It is important to gauge the completeness and quality of constraints, and also understand the repercussions of various constraint issues from stem-to-stern for accurate, reliable and optimal results. Successful timing constraint formulation not only requires a thorough understanding of the design and IPs used, but also requires expertise in understanding the behavior of various timing constraints, block and IP integration issues, their consequences in PPA optimization and timing signoff.

Implementation and signoff tools fairly guide the user on some of the basic constraint issues, and also on some of the timing issues associated with the input constraints. But many constraint issues are not directly, or even indirectly, reported to the user. These constraint issues could affect PPA optimization and timing-signoff accuracy. Constraint issues might not affect PPA optimization and timing-signoff accuracy in higher process nodes, but due to the predominant lower-node effects like high crosstalk, miller-effect, and leakage-currents and power densities, constraints need to be accurately defined to avoid optimism/pessimism in implementation and signoff. Inaccuracies in clock-sources, clock-relationships, static signals, etc., could have a significant impact in lower process nodes.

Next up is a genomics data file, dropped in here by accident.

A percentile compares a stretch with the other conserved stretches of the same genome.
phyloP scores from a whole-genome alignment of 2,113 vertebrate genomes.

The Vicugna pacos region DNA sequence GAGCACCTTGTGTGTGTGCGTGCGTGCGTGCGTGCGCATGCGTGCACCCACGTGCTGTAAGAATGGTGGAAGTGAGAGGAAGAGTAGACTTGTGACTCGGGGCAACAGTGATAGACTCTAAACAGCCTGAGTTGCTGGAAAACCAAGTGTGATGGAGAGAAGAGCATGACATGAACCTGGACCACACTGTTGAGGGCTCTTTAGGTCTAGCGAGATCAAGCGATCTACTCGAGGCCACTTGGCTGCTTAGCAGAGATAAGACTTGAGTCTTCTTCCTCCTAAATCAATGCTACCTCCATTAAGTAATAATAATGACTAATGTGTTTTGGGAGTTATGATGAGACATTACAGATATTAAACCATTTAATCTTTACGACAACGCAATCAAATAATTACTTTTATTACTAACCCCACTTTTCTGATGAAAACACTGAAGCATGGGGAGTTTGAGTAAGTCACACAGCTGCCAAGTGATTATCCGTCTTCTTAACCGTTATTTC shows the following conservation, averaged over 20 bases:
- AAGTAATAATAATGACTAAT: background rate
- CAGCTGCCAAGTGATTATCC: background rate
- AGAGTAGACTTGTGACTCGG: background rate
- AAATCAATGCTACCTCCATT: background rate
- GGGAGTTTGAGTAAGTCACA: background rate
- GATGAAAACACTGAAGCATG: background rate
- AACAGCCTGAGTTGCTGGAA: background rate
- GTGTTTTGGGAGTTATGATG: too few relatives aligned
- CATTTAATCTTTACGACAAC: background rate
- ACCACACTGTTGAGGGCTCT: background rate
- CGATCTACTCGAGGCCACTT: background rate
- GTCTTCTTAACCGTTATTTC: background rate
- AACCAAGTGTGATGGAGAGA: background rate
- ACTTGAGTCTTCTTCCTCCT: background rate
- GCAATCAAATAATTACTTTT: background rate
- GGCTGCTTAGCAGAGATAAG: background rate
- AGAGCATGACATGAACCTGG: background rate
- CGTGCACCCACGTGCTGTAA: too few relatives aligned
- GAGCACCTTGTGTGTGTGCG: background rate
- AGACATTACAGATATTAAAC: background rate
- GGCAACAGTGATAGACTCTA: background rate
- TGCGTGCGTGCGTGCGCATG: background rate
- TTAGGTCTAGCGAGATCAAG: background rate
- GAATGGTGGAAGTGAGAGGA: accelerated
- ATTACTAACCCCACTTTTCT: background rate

Constraint linting/checking, generation and validation tools have been on the rise recently. These tools go beyond the basic constraint-linting issues and identify deeper issues (by checking against a set of pre-defined rule-sets) that affect the optimization and signoff. The numerous constraint checks and issues pointed out by these tools can be overwhelming, and the native checks/features might need tweaks to tailor to your needs and cater to some of the additional checks based on previous design/constraint experiences. Only when we understand the seriousness and the impact of these constraints does it makes sense to do the changes required to meet the overall design objectives.